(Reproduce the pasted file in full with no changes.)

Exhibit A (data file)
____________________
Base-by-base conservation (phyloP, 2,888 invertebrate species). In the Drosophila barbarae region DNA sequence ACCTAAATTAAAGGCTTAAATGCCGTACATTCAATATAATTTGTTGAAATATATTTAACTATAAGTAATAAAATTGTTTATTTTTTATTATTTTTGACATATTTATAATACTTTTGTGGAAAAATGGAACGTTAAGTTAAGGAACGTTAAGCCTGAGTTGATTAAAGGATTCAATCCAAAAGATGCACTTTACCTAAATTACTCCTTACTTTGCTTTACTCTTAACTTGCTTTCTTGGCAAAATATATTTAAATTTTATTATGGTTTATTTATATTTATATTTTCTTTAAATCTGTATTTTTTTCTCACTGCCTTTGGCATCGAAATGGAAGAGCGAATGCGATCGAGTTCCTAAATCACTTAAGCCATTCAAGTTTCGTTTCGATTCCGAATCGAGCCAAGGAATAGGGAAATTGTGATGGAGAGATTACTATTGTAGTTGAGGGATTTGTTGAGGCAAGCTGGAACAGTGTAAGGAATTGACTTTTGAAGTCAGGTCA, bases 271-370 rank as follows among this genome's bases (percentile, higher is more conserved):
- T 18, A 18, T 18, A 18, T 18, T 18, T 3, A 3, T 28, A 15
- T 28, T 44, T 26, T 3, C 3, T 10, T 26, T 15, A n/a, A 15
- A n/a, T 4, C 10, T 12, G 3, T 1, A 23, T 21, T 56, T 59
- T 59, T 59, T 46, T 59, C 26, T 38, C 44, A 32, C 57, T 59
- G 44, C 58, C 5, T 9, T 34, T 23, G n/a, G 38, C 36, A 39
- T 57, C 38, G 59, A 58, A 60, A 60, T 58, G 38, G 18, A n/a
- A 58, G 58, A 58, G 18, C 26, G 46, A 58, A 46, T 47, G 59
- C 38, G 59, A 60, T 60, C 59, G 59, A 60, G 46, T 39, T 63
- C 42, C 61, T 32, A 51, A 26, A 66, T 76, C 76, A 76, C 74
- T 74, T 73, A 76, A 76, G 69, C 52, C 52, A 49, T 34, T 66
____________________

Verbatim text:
Base-by-base conservation (phyloP, 2,888 invertebrate species). In the Drosophila barbarae region DNA sequence ACCTAAATTAAAGGCTTAAATGCCGTACATTCAATATAATTTGTTGAAATATATTTAACTATAAGTAATAAAATTGTTTATTTTTTATTATTTTTGACATATTTATAATACTTTTGTGGAAAAATGGAACGTTAAGTTAAGGAACGTTAAGCCTGAGTTGATTAAAGGATTCAATCCAAAAGATGCACTTTACCTAAATTACTCCTTACTTTGCTTTACTCTTAACTTGCTTTCTTGGCAAAATATATTTAAATTTTATTATGGTTTATTTATATTTATATTTTCTTTAAATCTGTATTTTTTTCTCACTGCCTTTGGCATCGAAATGGAAGAGCGAATGCGATCGAGTTCCTAAATCACTTAAGCCATTCAAGTTTCGTTTCGATTCCGAATCGAGCCAAGGAATAGGGAAATTGTGATGGAGAGATTACTATTGTAGTTGAGGGATTTGTTGAGGCAAGCTGGAACAGTGTAAGGAATTGACTTTTGAAGTCAGGTCA, bases 271-370 rank as follows among this genome's bases (percentile, higher is more conserved):
- T 18, A 18, T 18, A 18, T 18, T 18, T 3, A 3, T 28, A 15
- T 28, T 44, T 26, T 3, C 3, T 10, T 26, T 15, A n/a, A 15
- A n/a, T 4, C 10, T 12, G 3, T 1, A 23, T 21, T 56, T 59
- T 59, T 59, T 46, T 59, C 26, T 38, C 44, A 32, C 57, T 59
- G 44, C 58, C 5, T 9, T 34, T 23, G n/a, G 38, C 36, A 39
- T 57, C 38, G 59, A 58, A 60, A 60, T 58, G 38, G 18, A n/a
- A 58, G 58, A 58, G 18, C 26, G 46, A 58, A 46, T 47, G 59
- C 38, G 59, A 60, T 60, C 59, G 59, A 60, G 46, T 39, T 63
- C 42, C 61, T 32, A 51, A 26, A 66, T 76, C 76, A 76, C 74
- T 74, T 73, A 76, A 76, G 69, C 52, C 52, A 49, T 34, T 66